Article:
- (among Roman Catholics) claiming to possess exclusively the notes or characteristics of the one, only, true, and universal church having unity, visibility, indefectibility, apostolic succession, universality, and sanctity: used in this sense, with these qualifications, only by the Church of Rome, as applicable only to itself and its adherents and to their faith and organization; often qualified, especially by those not acknowledging these claims, by prefixing the word Roman.
- (among Anglo-Catholics) noting or pertaining to the conception of the church as the body representing the ancient undivided Christian witness, comprising all the orthodox churches that have kept the apostolic succession of bishops, and including the Anglican Church, the Roman Catholic Church, the Eastern Orthodox Church, Church of Sweden, the Old Catholic Church (in the Netherlands and elsewhere), etc.
Origin of Catholic
Examples from the Web for anti-catholic
Historical Examples of anti-catholic
It was known that the King was strong in his anti-Catholic propensities.A History of England, Period III.
Rev. J. Franck Bright
The question was taken up by Peel, hitherto an anti-Catholic.London and the Kingdom - Volume III
Reginald R. Sharpe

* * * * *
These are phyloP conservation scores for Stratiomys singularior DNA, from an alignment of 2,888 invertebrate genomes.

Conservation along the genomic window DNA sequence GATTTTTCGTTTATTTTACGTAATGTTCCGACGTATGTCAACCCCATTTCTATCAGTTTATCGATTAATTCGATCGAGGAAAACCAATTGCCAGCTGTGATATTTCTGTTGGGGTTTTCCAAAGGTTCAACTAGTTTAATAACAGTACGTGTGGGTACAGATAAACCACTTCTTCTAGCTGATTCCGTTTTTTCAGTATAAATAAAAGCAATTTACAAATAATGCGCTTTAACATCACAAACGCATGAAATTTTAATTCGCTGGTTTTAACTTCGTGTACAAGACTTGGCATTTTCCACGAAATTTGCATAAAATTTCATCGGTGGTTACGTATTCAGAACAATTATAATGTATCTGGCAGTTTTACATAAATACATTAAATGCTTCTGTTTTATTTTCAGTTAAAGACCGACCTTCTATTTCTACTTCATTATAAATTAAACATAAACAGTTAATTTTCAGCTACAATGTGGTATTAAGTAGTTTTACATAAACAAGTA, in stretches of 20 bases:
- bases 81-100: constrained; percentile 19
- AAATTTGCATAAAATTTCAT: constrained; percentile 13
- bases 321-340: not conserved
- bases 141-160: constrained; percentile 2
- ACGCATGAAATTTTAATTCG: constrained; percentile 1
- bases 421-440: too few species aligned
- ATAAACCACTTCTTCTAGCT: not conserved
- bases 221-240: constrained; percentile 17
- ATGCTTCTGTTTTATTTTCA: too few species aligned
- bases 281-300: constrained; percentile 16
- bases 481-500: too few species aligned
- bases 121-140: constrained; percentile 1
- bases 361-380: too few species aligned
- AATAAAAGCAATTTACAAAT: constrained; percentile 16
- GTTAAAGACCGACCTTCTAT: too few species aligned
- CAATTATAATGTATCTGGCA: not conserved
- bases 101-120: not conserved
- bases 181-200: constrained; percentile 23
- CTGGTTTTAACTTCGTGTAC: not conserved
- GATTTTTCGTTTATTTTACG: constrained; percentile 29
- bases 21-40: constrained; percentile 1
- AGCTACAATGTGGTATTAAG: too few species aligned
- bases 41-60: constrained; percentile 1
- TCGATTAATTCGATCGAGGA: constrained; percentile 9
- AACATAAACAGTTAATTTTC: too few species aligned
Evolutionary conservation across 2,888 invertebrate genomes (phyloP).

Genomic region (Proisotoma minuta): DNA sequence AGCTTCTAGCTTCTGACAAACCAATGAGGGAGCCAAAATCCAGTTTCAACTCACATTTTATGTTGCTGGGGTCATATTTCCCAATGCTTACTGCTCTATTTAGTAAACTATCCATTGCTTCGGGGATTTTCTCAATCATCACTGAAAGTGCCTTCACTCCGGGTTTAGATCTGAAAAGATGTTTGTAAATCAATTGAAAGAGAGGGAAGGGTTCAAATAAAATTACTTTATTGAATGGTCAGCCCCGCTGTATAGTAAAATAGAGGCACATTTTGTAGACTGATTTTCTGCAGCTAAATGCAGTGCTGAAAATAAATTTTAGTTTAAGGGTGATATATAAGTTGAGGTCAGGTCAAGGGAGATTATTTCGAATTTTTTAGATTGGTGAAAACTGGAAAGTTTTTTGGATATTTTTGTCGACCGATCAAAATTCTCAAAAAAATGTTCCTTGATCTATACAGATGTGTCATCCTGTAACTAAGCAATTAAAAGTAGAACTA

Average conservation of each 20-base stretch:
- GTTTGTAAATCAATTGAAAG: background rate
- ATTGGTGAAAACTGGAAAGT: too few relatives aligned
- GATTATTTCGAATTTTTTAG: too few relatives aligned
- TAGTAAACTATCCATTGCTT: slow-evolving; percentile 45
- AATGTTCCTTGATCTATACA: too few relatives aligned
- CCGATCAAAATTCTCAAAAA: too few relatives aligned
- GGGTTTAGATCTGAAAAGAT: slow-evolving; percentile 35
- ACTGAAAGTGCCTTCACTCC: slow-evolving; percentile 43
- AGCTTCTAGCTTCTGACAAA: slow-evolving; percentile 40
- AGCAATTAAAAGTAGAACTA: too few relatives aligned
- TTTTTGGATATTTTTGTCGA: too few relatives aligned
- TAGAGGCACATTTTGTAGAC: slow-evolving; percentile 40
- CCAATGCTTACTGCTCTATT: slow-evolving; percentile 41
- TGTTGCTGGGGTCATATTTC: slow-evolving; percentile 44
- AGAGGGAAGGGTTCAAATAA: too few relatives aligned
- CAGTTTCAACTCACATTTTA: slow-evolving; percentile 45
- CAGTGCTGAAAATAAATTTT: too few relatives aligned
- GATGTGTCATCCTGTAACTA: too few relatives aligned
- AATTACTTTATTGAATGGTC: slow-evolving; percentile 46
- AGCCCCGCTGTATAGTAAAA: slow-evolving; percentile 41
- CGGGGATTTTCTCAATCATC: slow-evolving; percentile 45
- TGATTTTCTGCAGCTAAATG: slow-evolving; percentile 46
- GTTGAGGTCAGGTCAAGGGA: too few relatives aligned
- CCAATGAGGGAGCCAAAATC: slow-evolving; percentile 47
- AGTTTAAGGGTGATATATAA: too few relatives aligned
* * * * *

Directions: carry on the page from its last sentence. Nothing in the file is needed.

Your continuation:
At any moment of anti-Catholic excitement he might be arrested and clapped into prison.English Travellers of the Renaissance
It developed strong religious prejudices, and was marked by the memorable anti-Catholic riots in Philadelphia.
So far, however, they have failed to stir up an anti-Catholic movement in Peru.The Friars in the Philippines
Word Origin for catholic
"member of the Roman Catholic church," 1560s, from Catholic (adj.).
mid-14c., "of the doctrines of the ancient Church," literally "universally accepted," from French catholique, from Church Latin catholicus "universal, general," from Greek katholikos, from phrase kath' holou "on the whole, in general," from kata "about" + genitive of holos "whole" (see safe (adj.)). Applied to the Church in Rome c.1554, after the Reformation began. General sense of "of interest to all, universal" is from 1550s.